The wind turbine commented


1950-1955 : The prototypes
The choice of the site
Access to the site
Establishment of the site
The team
Design features
The wind turbine commented
Sights on the wind turbine
Close-ups on the wind turbine
The research station
The tilting of the wind turbine
1959: Record of production
Disassembling the generator
Some figures
1966: the scraping
Remains of the wind turbine
Great power wind turbines
Where are the archives?
Lucien Romani
L. Romani & l'O.N.E.R.A.
The wind turbine & N.A.S.A.
French wind links
Legal notice
Site map
Who am I?
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(Click on the pictures to see their actual size).
On the official photograph taken by EDF, we added a few comments.
  • North pillars: about 150 tons of concrete each. Buried approximately 1.20m. They bore the axes of rotation of the wind turbine to allow it to topple on the research station.
  • South pillar: about 100 tons of concrete. It allowed the anchor and locking of the third leg when the wind turbine was vertical. Its slip allowed tilting.
  • From the left north pillar one reached the top of the tripod platform via a staircase that you see on the picture. The stairs allowed to go to a first platform at the base of the central part of the tripod. From there, one reached to the top of the tripod by a vertical ladder plated along the pivot. The upper platform of the tripod was 16 meters above the ground.
  • Behind the left north the pillar one can see the IPN to receive the weight of the wind turbine when it was in a horizontal position.
  • At the back of this pillar is the laboratory of the research station.
  • Above the tripod, one can see the pivot of the wind turbine (painted red and white). The pivot was sinking in the form of a cone (black in photo) in the axis of the tripod to the base of its central part. It was moving through ball bearing set (bottom of the tripod) and a series of vertical rollers (top of the central part of the tripod).
  • One reached the top of the wind turbine by a series of vertical ladders along the pivot between two airfoils, then bypassing the navelle located 32 meters above the ground.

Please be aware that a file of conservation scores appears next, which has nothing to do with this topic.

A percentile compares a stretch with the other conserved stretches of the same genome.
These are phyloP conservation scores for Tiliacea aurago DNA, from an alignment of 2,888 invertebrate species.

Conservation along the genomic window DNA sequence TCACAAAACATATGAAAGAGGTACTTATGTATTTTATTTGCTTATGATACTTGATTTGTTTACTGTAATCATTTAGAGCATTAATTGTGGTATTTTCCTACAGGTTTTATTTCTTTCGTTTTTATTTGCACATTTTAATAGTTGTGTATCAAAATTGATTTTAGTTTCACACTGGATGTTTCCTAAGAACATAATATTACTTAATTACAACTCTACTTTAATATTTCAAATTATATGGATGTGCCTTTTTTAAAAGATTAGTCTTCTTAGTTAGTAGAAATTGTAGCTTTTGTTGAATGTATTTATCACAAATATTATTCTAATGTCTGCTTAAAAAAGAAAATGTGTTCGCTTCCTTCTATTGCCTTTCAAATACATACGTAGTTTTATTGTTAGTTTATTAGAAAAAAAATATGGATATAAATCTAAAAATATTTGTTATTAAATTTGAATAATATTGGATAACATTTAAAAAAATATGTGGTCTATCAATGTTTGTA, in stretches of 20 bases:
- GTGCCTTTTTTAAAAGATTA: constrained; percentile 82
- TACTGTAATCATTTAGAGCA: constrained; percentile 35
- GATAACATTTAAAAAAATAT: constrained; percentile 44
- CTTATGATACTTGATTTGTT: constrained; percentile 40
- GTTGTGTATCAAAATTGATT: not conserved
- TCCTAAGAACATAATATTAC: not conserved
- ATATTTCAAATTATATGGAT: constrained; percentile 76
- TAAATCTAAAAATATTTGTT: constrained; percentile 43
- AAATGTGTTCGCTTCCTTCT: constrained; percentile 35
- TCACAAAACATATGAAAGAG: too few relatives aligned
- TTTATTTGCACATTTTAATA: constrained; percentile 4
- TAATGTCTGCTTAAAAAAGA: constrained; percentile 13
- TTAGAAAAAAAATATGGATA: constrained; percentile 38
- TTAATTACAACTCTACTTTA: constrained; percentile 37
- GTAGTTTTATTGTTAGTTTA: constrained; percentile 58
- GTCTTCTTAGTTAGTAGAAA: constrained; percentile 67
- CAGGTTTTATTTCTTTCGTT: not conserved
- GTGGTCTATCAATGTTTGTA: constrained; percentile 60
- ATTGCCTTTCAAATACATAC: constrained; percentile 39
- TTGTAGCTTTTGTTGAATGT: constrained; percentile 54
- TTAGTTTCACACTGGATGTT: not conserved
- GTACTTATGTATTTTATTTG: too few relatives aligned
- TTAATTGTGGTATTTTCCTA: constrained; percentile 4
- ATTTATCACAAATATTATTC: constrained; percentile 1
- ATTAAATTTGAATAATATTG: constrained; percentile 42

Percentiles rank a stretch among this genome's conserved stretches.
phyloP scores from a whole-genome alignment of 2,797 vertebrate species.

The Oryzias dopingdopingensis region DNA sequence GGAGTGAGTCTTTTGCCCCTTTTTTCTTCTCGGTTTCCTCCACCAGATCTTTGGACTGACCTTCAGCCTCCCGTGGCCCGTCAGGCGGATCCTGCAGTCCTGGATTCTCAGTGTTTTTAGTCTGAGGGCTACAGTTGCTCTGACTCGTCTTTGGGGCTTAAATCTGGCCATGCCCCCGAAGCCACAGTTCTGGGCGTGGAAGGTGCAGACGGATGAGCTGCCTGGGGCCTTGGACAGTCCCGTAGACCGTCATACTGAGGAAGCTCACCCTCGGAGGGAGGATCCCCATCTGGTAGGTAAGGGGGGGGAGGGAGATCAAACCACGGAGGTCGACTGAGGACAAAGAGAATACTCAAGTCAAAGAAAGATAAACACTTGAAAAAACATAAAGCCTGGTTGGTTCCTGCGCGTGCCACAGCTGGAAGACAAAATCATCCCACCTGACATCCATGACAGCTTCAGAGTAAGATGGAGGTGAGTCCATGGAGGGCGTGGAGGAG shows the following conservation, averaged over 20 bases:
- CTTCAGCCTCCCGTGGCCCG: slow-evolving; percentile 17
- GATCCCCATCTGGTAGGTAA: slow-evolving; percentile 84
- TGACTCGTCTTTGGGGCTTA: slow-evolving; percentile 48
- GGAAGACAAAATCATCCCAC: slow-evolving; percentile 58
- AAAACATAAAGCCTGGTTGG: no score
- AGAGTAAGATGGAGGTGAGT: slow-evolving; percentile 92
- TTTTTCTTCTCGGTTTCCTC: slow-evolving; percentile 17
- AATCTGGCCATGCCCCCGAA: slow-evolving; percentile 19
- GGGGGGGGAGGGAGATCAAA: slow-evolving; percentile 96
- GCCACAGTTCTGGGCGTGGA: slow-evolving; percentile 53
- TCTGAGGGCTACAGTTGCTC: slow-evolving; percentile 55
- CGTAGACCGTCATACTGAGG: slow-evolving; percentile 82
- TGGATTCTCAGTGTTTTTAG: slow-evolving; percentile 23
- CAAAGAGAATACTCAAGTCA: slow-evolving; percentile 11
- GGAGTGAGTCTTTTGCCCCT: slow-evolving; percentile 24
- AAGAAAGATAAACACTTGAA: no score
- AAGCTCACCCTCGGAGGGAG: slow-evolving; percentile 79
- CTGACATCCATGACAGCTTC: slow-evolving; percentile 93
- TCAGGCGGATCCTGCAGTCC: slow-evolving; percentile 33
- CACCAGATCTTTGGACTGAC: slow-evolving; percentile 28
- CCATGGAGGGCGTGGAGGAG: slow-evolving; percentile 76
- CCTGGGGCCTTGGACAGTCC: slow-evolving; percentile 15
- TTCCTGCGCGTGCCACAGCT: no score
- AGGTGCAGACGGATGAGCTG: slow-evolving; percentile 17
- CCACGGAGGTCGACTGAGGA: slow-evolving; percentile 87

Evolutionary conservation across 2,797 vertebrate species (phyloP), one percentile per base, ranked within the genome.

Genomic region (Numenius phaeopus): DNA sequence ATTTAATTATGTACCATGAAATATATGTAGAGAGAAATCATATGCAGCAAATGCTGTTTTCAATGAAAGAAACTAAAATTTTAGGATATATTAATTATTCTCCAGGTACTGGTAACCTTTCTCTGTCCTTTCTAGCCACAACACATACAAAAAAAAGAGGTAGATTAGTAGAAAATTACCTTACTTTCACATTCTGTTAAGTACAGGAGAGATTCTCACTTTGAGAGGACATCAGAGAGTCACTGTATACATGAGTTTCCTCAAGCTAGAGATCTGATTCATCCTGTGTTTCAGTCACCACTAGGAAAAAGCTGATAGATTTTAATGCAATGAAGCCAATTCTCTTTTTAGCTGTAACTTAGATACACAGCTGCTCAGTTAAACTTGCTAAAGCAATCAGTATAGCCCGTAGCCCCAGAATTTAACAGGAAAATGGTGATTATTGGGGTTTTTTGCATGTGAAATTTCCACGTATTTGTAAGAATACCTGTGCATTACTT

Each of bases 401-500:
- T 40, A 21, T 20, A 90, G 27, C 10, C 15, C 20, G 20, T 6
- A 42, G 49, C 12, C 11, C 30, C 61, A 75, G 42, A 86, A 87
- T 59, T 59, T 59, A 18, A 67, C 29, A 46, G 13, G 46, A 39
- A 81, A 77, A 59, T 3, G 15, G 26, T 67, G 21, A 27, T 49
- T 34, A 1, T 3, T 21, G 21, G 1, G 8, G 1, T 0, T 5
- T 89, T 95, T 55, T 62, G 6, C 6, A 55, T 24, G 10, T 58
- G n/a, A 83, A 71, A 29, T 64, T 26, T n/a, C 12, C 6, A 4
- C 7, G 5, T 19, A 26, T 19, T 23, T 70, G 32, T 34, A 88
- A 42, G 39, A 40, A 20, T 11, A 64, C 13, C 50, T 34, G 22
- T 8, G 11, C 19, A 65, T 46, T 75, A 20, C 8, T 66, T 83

• The nacelle housed the generator, the disc brake, clutch and various equipment.
  • Each propeller blade measured 15 meters giving a diameter of 30 meters. For comparison, the wingspan of a Douglas DC3 (Dakota) is 28 meters 90. The swept area is 707 m2 approximately.
  • From the south pillar one notices the mine cable, laying down on railway sleeper, linking it up to the south winch.
  • In the foreground is the fourth blade. It was used for testing of resistance to laboratory. Note the "socks" that are red track marks left by the cylinders during stress tests. On the enlarged photograph you can see the holes a few inches in diameter located every 20 inches on the leading edge of the blade. These are the sites of spoilers which alter the profile of the leading edge and the aerodynamics of the blade, used as an emergency brake in case of runaway. I had ten years at the time and, with my brother, we spent hours playing the « acrobats aviators » on such a full-scale « wing ».
  • At bottom right, the pylon of 60 meters equipped with a windsock.

On this picture, the wind turbine is oriented in the sense of actual operation to the wind (see the windsock on the pylon of 60 meters to the right of the photo). The wind turbine was operating in "weathervane" mode : it was moving into the wind, upwind nacelle, propeller backwards.

We guess in front of the nacelle a mast that supported an anemometer for measuring wind at exact level of the wind turbine. The air intake which can be seen at the front of the car ensured the cooling of the generator, clutch and other devices (see photo at full size without comments).

An employee standing on the platform, gives an idea of dimensions.

« Lapie » post card commented.

Remains of the wind turbine (Street View - 2012).

Idem from the sky (Google Earth - 2012).

Last update: Mar-01-2019 13h35 CET

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